Shalini does her sexy

Posted in Opinion, Sex in Caribbean Art by Adele Todd on November 15, 2008

I would be so remiss to not discuss the sex in the work of the artist Shalini Seereerem. She recently had a show at ‘Y’ Gallery in Woodbrook that she titled, “Curve.”

This shape, curve, has everything to do with the feminine. Her work is known for deep, rich colour and predominantly female elements. She has been looking at the way that her lines make up underlying themes. A sort of hiding in plain sight, the real undertones that she wants to project out. So you may see a woman hugging herself, but her arms in its embrace form the shape of lips. So there is a sensuality factor that underpins the literal interpretation that you see at first.

I think that she can do a great deal with this underlying meaning in her work, and escape the tendency for her art to be percieved as pretty but not necessarily filled with deep substance.


There are a few local artists who say a great deal in their work that no one engages in the media. Why is this? It is not exactly clear? It may have to do with not fully understanding what the artist is about. Or it may simply be from not asking the right questions in the first place.

Christopher Cozier uses the naked man and the crutch, a self-portraiture that implies an impotence and helplessness, a great awareness of vulnerability that is alluded to in some of his work. Then there is LeRoi Clarke who himself refers to birth through repetitive images of the vagina in his works. The Barbadian artist, Anna Lee Davis uses the element of things untethered and hanging by strings. It may be difficult to find work by artists where a psychological underpinning is not present.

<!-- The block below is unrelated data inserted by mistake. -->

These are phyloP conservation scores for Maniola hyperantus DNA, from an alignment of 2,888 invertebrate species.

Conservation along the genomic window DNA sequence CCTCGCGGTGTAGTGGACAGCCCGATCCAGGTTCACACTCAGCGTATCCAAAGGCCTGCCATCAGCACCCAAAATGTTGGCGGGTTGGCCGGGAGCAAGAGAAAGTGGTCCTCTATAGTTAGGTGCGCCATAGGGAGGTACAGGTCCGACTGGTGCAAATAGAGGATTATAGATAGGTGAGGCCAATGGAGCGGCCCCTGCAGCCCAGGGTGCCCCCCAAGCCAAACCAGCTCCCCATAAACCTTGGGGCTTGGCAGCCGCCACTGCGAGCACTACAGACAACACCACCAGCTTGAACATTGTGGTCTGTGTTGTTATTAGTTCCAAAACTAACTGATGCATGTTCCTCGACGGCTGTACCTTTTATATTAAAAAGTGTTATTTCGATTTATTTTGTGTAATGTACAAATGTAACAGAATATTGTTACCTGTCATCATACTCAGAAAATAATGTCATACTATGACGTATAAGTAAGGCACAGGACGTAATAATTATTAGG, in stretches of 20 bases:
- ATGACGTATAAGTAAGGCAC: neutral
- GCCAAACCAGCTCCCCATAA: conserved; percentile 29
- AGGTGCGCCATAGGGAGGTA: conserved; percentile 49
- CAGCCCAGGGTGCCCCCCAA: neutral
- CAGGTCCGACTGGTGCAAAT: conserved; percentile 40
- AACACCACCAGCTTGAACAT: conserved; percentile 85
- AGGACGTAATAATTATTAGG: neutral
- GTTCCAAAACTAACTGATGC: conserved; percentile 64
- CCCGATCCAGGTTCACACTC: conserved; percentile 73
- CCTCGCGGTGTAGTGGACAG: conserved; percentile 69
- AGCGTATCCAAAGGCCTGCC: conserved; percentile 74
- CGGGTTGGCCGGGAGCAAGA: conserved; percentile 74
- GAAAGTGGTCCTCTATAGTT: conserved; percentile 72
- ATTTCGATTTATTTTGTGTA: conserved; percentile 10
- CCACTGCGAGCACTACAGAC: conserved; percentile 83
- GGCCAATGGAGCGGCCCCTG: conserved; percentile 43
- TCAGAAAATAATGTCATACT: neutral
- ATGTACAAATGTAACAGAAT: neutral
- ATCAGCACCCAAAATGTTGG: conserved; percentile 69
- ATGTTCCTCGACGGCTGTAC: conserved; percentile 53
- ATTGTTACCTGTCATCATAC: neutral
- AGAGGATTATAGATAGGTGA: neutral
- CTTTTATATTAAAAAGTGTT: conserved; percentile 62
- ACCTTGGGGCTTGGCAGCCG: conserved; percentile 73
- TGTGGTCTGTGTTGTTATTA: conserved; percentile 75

Yet, for artists working from the Caribbean, you get a sense of reserve as they make their works in the public domain. These very important elements get somewhat left behind, although the work is plainly saying things that are extremely important to acknowledge. It is quite maddening to pick up the papers, and see a writer cmpletely miss the point. Even worse, to see that no consideration is given to who the artist is, where they have come from and what informs their process.


It is even more distructive for the commercially successful artist, as Shalini is considered to be. On the one hand, it is wonderful to be able to have set a standard that people have come to expect. She can draw a large audience who genuinely love her work.

Yet it is also difficult to explore the more complex and challenging aspects of her work, fluidly. All artists have challenges, hell, challenges are what life manifests. So, there is the very real need to not be ambivalent about what is produced, and to literally go with the flow that is presented to you, as you make your work.

What I am talking about though, is the societal pressures to succumb to the popular or to the safe.

Yet there are those plodding along, making small and significant strides to finding personal identity through their work and managing to make a living, and I intend on pointing out these contributions as they happen.

Shalini Seereerem’s exhibition at Y gallery, Port of Spain


One Response

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  1. The TriniGourmet said, on November 15, 2008 at 4:34 pm

    really interesting stuff! 🙂

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